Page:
BLACK FOREST • The difference between alpacas and people is very little, so say Peter and Barbara Ziek of Wild Hair Alpacas LLC.

After leaving behind almost 10 years in a tech industry and booking the last 20 years in animal husbandry, Peter Ziek is convinced alpacas are easier to work with than people.

The Zieks have owned and operated Wild Hair Alpacas LLC from their land in Black Forest since 2000. The couple started their endeavor with two pregnant female alpacas and the herd has since grown to 150 head.

Alpacas are raised for fiber and the Zieks shear them once a year. They are in the process of putting like fleeces together and shipping them off to a mill where they are then cleaned and combed. The product returns to Wild Hair Alpacas as roving, which is a roping kind of fleece which hand spinners and filters use regularly.

In addition, Barbara Ziek creates a line of alpaca felt products including scarfs, shawls and the like which are sold from the Wile Hair Alpacas website (wildhairalpacas.com) and farm store at 5815 Mountain Shadow View, Colorado Springs (80908). Also, some of the items can be found in the Commonwheel Artists Co-op in Manitou Springs.

Their items are also sold at alpaca shows including the Holiday Alpaca Extravaganza in Black Forest, which this year has been canceled due to the COVID-19 pandemic.

Some of the roving fiber and yarn is also shipped to a co-op on the east coast, where it is used to create knitted items like hats and gloves, and “top of the line” alpaca socks, Peter Ziek said.

Ziek is originally from Manhattan in New York City and met his wife while skiin in Stowe, Vt. Soon they were living on the northwest side of the Hudson River. He worked for Digital Equipment Corp. and his commute into New York City was two hours on a good day, he said, between trains and subways. Driving could take four hours.

After three years of that, especially with two young children at home, Peter and Barbara began researching other places to live, especially those with skiing nearby. Denver was one destination they looked at, and when DEC started a center in Colorado, Peter jumped on the opportunity to become a manager at the new center in 1980.

While living in the Rockrimmon area of Colorado Springs 20 years ago, while both were in their mid 50’s, Peter and Barbara Ziek began to talk about what they were going to do in five to 10 years when retirement was possible.

“We came across alpacas by accident,” Peter Ziek said. “We went up to Denver to an exotic animal exposition which was free to the public, and we came across a pen and said, ‘What is that animal? They are really cute.’ … They tug on your heartstrings.”

Eventually, the couple started to talk to others in alpaca husbandry, learning what to do with the animals and how much they cost. Peter said at the time, alpacas were about $15,000 apiece and have since come down.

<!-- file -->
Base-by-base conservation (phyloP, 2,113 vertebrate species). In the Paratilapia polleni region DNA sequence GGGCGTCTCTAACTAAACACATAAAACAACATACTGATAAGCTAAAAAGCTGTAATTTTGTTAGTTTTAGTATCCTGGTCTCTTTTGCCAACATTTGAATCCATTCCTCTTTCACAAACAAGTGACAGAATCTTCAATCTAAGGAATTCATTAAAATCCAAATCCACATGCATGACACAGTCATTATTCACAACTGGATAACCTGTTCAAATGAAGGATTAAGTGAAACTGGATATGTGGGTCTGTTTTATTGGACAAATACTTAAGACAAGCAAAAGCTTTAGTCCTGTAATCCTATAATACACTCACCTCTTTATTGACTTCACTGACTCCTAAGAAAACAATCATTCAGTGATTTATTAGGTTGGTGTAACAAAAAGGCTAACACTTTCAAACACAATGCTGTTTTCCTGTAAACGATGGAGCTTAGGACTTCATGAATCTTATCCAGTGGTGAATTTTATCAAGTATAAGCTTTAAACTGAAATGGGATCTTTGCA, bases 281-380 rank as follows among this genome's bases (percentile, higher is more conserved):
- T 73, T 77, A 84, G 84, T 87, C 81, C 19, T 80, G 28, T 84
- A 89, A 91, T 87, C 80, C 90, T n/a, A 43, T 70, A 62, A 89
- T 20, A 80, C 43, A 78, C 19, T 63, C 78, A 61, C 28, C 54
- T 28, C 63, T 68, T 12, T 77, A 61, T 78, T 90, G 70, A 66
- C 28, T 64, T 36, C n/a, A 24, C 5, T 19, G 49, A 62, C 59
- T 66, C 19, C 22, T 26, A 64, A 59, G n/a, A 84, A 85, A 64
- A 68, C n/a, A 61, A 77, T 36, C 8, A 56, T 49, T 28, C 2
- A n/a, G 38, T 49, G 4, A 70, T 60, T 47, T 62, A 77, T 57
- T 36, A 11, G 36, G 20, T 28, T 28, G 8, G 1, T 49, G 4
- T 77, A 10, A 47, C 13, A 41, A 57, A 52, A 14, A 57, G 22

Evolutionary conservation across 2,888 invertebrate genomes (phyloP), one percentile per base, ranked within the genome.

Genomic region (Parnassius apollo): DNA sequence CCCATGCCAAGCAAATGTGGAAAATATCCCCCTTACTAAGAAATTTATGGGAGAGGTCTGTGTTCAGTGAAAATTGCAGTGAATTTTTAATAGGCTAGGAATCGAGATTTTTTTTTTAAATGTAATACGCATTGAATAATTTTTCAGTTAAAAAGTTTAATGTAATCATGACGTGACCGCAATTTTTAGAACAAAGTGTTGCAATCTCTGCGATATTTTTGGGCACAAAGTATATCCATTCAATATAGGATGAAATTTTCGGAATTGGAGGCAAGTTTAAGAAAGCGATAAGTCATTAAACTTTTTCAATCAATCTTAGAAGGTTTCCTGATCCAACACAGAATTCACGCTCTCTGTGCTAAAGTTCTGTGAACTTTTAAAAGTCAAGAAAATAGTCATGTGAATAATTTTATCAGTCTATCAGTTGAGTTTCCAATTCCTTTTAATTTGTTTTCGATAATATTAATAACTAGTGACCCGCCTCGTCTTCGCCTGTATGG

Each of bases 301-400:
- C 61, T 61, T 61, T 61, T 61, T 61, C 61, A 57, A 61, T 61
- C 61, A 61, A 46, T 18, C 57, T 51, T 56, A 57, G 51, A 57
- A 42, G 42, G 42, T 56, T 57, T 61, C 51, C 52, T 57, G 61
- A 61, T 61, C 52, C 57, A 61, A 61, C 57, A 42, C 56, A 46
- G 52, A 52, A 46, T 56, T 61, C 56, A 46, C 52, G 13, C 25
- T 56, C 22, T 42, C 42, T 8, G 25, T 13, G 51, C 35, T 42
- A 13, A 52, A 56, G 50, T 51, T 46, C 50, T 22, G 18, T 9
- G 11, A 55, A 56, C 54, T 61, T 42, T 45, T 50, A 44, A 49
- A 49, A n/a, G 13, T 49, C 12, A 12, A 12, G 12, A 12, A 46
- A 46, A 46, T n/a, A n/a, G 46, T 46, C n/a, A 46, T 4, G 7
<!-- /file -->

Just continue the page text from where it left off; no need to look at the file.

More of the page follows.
“I sell a better animal for about $3,000-5,000,” he said. “They’ve become way more affordable.”

Having found themselves in a situation where they had little debt, owned their house and their children’s college paid for, the couple decided to invest a portion of their retirement fund into starting their own alpaca outfit. They started by buying two pregnant females and now have 150 animals in the company herd.

Not all the animals on the property were born there, Ziek said. Many came from other farms as the couple buy and sell alpacas and trade breeding with others.

“One of the things you realize as a breeder is you have to diversify your bloodline,” Peter Ziek said. “We do a lot of things to make sure it’s a healthy herd.”

The largest expense for Wild Hair Alpacas are veterinarian costs to have the animals’ blood drawn for DNA registry and overall health certification required for them to participate in alpaca shows. Even while birthing newborns, these animals tend to take care of themselves, Ziek said.

“Most of the time, the babies just come,” he said. “You walk out and there’s a baby on the ground. I love it. That’s the way it should be with mother nature. When they have babies, they almost never need help.”

One of the original babies the Zieks had is now the matriarch of the herd at 20 years old. Ziek said alpacas seem to recognize and have a concept of family, are very civilized and are easy animals to raise. He describes them as elegant and appealing, even the older ones, and each come with their own distinct personalities.

Maintaining the animals is also easy, Ziek said. Until Wild Hair Alpacas had about 12 heads, he was able to feed the herd and clean their stalls in about two hours. Presently, he will work about four hours a day and considers the work a very rewarding retirement business, especially coming from 8-12 hour days while he worked for DEC.

“In many ways, these [alpacas] are much easier to work with than people,” Peter Ziek said. “These guys are much more appreciative and much easier to deal with. … If they had opposable thumbs, we would be in trouble.”

With Peter coming from the tech industry and Barbara retired from being an educator, going from two high-stress jobs to animal husbandry has helped the couple maintain their own health and mental alertness, Peter Ziek said.

“Getting these guys has changed everything,” he said. “People are just drawn to these animals. They get to you. It’s hard to have a bad day with alpacas.”

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